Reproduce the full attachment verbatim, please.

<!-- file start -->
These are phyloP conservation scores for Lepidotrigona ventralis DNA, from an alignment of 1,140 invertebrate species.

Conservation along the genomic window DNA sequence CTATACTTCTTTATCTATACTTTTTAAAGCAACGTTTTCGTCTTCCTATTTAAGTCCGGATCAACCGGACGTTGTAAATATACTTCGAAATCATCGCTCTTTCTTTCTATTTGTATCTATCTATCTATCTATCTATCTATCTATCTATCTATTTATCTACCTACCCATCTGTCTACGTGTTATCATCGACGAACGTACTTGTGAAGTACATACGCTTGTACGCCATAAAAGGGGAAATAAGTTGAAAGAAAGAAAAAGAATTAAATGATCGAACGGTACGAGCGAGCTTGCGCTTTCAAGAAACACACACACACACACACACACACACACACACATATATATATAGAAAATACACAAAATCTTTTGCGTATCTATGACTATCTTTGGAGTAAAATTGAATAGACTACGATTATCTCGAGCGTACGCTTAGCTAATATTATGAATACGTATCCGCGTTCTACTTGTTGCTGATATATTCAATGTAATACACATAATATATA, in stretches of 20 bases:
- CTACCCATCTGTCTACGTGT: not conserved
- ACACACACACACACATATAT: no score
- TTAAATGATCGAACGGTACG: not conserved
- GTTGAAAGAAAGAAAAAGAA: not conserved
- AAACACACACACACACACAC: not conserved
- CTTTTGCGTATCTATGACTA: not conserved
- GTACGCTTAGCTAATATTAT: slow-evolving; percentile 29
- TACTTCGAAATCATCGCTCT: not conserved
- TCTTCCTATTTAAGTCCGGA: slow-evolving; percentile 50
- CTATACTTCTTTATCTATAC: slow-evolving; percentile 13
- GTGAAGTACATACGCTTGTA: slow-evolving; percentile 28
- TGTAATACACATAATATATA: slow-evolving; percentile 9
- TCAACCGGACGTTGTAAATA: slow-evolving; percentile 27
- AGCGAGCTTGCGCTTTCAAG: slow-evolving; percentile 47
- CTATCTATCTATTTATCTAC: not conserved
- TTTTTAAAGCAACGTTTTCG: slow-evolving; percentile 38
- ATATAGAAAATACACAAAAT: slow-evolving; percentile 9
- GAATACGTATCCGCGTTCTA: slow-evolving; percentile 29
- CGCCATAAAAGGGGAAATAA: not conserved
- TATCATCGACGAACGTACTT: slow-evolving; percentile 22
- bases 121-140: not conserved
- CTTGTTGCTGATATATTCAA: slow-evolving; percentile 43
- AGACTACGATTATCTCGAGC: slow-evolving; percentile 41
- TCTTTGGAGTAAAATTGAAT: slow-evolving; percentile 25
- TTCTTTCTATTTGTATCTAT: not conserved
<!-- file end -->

These are phyloP conservation scores for Lepidotrigona ventralis DNA, from an alignment of 1,140 invertebrate species.

Conservation along the genomic window DNA sequence CTATACTTCTTTATCTATACTTTTTAAAGCAACGTTTTCGTCTTCCTATTTAAGTCCGGATCAACCGGACGTTGTAAATATACTTCGAAATCATCGCTCTTTCTTTCTATTTGTATCTATCTATCTATCTATCTATCTATCTATCTATCTATTTATCTACCTACCCATCTGTCTACGTGTTATCATCGACGAACGTACTTGTGAAGTACATACGCTTGTACGCCATAAAAGGGGAAATAAGTTGAAAGAAAGAAAAAGAATTAAATGATCGAACGGTACGAGCGAGCTTGCGCTTTCAAGAAACACACACACACACACACACACACACACACACATATATATATAGAAAATACACAAAATCTTTTGCGTATCTATGACTATCTTTGGAGTAAAATTGAATAGACTACGATTATCTCGAGCGTACGCTTAGCTAATATTATGAATACGTATCCGCGTTCTACTTGTTGCTGATATATTCAATGTAATACACATAATATATA, in stretches of 20 bases:
- CTACCCATCTGTCTACGTGT: not conserved
- ACACACACACACACATATAT: no score
- TTAAATGATCGAACGGTACG: not conserved
- GTTGAAAGAAAGAAAAAGAA: not conserved
- AAACACACACACACACACAC: not conserved
- CTTTTGCGTATCTATGACTA: not conserved
- GTACGCTTAGCTAATATTAT: slow-evolving; percentile 29
- TACTTCGAAATCATCGCTCT: not conserved
- TCTTCCTATTTAAGTCCGGA: slow-evolving; percentile 50
- CTATACTTCTTTATCTATAC: slow-evolving; percentile 13
- GTGAAGTACATACGCTTGTA: slow-evolving; percentile 28
- TGTAATACACATAATATATA: slow-evolving; percentile 9
- TCAACCGGACGTTGTAAATA: slow-evolving; percentile 27
- AGCGAGCTTGCGCTTTCAAG: slow-evolving; percentile 47
- CTATCTATCTATTTATCTAC: not conserved
- TTTTTAAAGCAACGTTTTCG: slow-evolving; percentile 38
- ATATAGAAAATACACAAAAT: slow-evolving; percentile 9
- GAATACGTATCCGCGTTCTA: slow-evolving; percentile 29
- CGCCATAAAAGGGGAAATAA: not conserved
- TATCATCGACGAACGTACTT: slow-evolving; percentile 22
- bases 121-140: not conserved
- CTTGTTGCTGATATATTCAA: slow-evolving; percentile 43
- AGACTACGATTATCTCGAGC: slow-evolving; percentile 41
- TCTTTGGAGTAAAATTGAAT: slow-evolving; percentile 25
- TTCTTTCTATTTGTATCTAT: not conserved